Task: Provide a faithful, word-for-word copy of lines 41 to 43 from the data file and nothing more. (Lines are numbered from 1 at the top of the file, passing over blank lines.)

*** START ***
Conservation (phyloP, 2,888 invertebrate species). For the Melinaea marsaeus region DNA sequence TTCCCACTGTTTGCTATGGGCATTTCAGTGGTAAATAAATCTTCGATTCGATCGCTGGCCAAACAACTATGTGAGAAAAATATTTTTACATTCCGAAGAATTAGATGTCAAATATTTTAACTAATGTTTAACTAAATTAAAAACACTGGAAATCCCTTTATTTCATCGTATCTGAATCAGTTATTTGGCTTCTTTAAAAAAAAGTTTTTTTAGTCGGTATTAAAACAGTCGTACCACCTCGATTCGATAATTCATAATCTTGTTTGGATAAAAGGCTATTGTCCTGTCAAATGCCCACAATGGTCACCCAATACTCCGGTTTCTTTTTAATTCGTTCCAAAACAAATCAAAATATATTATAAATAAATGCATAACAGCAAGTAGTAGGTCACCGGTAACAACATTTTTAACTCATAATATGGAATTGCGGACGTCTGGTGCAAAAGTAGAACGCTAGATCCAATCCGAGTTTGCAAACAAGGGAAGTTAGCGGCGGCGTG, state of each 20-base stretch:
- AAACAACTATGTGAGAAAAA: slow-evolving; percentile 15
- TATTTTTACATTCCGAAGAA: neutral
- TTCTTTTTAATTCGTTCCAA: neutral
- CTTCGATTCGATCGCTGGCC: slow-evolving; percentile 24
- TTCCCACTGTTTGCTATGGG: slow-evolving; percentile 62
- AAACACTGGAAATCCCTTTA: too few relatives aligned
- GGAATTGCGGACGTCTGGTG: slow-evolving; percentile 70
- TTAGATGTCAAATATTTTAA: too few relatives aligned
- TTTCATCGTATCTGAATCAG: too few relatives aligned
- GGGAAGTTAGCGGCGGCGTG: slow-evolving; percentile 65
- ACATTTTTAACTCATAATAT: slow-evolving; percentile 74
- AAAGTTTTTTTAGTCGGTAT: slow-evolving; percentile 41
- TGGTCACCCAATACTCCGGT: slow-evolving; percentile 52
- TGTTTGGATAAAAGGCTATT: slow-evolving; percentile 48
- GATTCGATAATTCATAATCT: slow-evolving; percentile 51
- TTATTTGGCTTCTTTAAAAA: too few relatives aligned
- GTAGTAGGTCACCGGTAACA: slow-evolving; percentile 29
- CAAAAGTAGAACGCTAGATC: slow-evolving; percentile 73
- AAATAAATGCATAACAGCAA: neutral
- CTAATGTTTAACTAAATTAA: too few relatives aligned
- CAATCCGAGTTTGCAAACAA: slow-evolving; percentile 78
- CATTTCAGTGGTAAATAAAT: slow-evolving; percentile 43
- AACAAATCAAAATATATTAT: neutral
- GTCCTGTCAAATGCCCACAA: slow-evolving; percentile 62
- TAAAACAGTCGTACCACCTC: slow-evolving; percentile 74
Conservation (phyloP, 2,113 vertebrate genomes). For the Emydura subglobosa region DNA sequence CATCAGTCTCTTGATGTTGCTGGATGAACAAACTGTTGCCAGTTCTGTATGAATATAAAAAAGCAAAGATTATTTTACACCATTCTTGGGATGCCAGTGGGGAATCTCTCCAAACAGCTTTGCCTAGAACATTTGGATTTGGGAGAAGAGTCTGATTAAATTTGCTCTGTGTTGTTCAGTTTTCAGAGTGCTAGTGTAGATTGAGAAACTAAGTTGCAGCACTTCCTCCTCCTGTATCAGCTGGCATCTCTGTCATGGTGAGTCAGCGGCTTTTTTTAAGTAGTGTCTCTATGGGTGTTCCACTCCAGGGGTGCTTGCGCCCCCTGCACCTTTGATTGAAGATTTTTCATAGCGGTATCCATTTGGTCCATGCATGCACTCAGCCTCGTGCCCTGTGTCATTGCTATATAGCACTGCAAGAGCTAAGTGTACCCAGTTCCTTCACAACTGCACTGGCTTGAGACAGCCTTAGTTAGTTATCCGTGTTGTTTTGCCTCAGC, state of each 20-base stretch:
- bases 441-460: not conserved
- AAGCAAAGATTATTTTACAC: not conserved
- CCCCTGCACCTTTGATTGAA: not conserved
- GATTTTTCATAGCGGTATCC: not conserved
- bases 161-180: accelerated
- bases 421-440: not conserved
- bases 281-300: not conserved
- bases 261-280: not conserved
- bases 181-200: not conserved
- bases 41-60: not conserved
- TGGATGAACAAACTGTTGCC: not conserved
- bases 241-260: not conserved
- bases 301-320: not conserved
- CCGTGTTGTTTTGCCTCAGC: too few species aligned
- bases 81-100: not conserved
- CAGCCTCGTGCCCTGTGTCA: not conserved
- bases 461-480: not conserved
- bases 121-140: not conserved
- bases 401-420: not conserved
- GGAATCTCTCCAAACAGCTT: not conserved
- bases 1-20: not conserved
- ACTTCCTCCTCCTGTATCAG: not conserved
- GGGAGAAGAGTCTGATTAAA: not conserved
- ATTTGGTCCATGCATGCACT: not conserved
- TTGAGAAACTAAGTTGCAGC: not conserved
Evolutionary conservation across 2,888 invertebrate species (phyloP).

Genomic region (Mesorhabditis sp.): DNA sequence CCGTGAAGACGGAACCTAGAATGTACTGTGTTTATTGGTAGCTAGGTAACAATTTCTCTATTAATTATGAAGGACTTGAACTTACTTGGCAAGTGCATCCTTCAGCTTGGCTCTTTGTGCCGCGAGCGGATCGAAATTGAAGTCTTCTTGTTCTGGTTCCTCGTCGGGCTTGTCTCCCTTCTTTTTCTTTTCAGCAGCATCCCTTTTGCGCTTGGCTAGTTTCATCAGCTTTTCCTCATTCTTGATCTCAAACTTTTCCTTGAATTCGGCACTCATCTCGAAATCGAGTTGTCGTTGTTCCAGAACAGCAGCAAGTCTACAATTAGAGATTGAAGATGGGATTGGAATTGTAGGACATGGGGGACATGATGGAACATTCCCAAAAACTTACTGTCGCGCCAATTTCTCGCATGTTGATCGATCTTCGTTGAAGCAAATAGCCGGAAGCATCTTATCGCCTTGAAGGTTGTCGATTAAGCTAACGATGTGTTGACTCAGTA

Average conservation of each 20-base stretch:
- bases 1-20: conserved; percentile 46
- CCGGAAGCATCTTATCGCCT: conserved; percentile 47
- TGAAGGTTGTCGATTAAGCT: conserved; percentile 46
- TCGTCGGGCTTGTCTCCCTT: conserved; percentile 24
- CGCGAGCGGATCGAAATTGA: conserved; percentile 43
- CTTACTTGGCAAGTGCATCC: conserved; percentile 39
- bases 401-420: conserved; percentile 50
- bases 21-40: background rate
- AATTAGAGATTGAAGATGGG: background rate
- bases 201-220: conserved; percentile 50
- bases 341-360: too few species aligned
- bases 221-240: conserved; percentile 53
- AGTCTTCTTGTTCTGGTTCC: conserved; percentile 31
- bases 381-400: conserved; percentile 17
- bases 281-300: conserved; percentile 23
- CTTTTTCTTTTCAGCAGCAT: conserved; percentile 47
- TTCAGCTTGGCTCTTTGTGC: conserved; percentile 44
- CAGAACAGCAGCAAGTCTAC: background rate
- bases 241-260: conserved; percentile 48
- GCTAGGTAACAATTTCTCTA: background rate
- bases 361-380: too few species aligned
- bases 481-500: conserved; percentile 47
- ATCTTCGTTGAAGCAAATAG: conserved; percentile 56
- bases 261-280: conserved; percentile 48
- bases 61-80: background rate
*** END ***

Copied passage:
- CCGTGTTGTTTTGCCTCAGC: too few species aligned
- bases 81-100: not conserved
- CAGCCTCGTGCCCTGTGTCA: not conserved